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Signal Hill and Rugby

I can’t quite believe it myself, but already another week has passed in Dunedin since I last posted. Time always has a way of getting away from you when you have a never-ending list of things things that you want and need to do.


As usual, I’ll attempt to address the more mundane aspects of my life before digging into the more exciting aspects.  With two weeks of classes under my belt, I now feel (almost) qualified to make some fair comparisons between Valparaiso University and the University of Otago.  Class sizes here are definitely bigger (for the most part) than what I am used to, but that’s something I was prepared for since this school is serving a student body of 20,000 students rather than the mere 4,000 at my home university.  And for me, being in all 300-level humanities major (senior classes under the three-year undergraduate system in New Zealand) shielded me from the truly gigantic lecture halls that most students here in the sciences are accustomed to.


One thing that I was not ready for, nor am I sure that I really care for, is the fact that almost all of the classes are lecture-based, with a bi-weekly tutorial thrown in, where you may actually get to speak.  Getting talked at for 50 minutes does not seem to be an effective manner of teaching, especially when some people (myself included) tend to clock out right around the thirty minute mark.  To be fair, some of the professors do try their best to facilitate some kind of back-and-forth with their students, but that really is a difficult task to accomplish in a room with 45 students.  The tutorials also are helpful in that you can break into smaller groups and discuss the works you are reading.  While all the professors are very intelligent and knowledgeable in their particular specialty, I prefer the discussion-based classes at VU.


However, I also must acknowledge that there is one class that completely breaks the mode of my three other classes.  My New Zealand Christianity class, one that I added in place of the New Zealand Film paper, is one that I am quite excited about.  There are only nine of us in the class, and the professor is very much a fan of basing the class on actual interaction between himself, the students, and our various guest lecturers.  It’s a taste of home, but on a topic largely foreign to me, so I think I will really be able to take a lot from it.  I also am the class representative, which basically means I am the supposed to present any issues that my classmates bring to me about how the course is running.  I also must meet with the head of the Theology department several times during the semester to share with them how I believe the class to be running.  I can see how this may be necessary in a larger class, but with only nine people in the class, and such an approachable professor leading the paper, I cannot see there being anything for me to do.  I also don’t really think I was the most qualified person for the job either, seeing as I am an American student at Otago for only one semester, but no one else was willing to volunteer, so I stepped up.  At least I’m getting the full range of student experiences through seeing how that works.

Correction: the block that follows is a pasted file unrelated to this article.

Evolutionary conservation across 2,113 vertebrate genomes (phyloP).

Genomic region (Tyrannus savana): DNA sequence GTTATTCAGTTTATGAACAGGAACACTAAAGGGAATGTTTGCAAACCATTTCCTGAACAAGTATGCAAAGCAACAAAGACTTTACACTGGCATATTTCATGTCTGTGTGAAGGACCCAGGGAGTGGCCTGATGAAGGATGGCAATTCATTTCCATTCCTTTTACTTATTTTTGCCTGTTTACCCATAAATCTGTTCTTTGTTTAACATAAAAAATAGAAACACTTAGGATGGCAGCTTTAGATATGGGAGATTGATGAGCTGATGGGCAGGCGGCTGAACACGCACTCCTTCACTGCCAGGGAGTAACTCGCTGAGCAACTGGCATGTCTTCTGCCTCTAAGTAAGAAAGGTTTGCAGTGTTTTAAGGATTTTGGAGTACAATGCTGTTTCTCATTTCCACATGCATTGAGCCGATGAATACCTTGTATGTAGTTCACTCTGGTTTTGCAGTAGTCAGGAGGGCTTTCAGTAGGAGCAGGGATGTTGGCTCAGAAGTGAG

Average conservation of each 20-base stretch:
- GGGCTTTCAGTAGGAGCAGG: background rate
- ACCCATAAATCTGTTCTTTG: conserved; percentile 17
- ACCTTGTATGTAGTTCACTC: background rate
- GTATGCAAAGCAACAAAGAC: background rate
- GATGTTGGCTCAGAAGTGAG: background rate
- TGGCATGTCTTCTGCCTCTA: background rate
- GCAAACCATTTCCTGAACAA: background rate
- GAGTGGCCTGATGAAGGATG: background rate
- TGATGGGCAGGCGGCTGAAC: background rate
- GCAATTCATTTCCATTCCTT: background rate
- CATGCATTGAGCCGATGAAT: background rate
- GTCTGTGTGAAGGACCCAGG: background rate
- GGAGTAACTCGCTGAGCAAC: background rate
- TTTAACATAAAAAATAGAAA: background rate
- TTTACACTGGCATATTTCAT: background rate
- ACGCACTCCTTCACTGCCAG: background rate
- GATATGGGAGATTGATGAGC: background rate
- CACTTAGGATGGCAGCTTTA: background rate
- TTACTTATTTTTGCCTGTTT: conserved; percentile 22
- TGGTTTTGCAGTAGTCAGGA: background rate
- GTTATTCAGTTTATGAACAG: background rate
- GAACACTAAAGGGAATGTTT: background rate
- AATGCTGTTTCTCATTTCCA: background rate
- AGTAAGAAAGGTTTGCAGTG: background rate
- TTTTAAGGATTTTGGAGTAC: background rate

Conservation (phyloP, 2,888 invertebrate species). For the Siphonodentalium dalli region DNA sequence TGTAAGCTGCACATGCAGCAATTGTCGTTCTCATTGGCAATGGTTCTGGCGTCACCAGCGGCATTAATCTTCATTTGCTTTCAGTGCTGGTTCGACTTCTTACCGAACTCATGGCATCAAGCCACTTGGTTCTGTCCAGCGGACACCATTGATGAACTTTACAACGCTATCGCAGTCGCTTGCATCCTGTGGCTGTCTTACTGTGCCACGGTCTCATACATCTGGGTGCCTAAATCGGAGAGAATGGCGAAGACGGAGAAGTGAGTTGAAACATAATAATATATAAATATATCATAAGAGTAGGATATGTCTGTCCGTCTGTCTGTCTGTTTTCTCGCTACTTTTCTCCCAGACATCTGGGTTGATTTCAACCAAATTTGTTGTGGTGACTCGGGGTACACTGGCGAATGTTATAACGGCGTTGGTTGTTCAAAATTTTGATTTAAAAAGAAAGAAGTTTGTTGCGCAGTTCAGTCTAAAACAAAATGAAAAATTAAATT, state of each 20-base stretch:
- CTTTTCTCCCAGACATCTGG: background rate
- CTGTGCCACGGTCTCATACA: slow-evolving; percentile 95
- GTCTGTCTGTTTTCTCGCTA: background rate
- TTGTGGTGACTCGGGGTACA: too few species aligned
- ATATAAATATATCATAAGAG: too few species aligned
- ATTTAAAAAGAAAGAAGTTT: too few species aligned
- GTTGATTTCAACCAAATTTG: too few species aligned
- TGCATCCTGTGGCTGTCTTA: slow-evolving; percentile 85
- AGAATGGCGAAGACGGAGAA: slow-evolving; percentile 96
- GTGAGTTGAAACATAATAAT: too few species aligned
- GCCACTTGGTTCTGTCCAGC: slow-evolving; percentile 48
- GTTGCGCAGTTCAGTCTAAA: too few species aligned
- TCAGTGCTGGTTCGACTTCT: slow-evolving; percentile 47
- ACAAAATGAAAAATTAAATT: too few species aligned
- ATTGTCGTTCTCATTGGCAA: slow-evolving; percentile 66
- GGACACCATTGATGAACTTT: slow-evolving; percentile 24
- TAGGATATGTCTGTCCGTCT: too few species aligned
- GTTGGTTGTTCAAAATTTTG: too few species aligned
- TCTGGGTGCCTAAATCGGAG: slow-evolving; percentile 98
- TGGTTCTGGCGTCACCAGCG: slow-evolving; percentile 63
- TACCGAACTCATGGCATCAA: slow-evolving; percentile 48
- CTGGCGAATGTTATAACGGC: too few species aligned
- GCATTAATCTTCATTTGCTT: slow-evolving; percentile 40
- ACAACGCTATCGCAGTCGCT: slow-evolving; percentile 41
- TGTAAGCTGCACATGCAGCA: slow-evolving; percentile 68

The partying in Dunedin (thankfully) slowed down quite a bit after Orientation week.  We also discovered that, strangely, in this city, Friday is not a good night to go out.  A group of about ten of us went out to a bar (after another one of our flat’s Friday themed dinners…we made lasagna and called it “Italian Night” this week), and we made up over 50% of the people there.  However, we largely made up for it by going to the Highlanders rugby game.  It was a completely new experience for me, and a lot of fun.  I don’t think I’ve ever seen a more enthusiastic crowd at any game for any team I’ve attended in my life (not that I’ve been to a ton; my family would probably spam this page if I claimed to be a manic sports fan), and their excitement was infectious.  The Highlanders won, which I guess they were not supposed to, which made the crowd all that more pumped after the game.  While I can say that I definitely prefer rugby to football, since it is much more fast-paced and exciting (though you wince every time someone gets tackled since they don’t have anything to protect themselves from the impact and they usually end up underneath a pile of people), baseball (and the Chicago White Sox) will probably always have my heart because I prefer the more laid-back atmosphere. However, I enjoyed myself immensely (though I could have done without the girl behind me who kept petting my fuzzy Northface), and will definitely try to make it to one more game before I go back to the states.  At the very least, when my family comes to visit, my brother will probably drag me to a game, since he’s a sports junkie.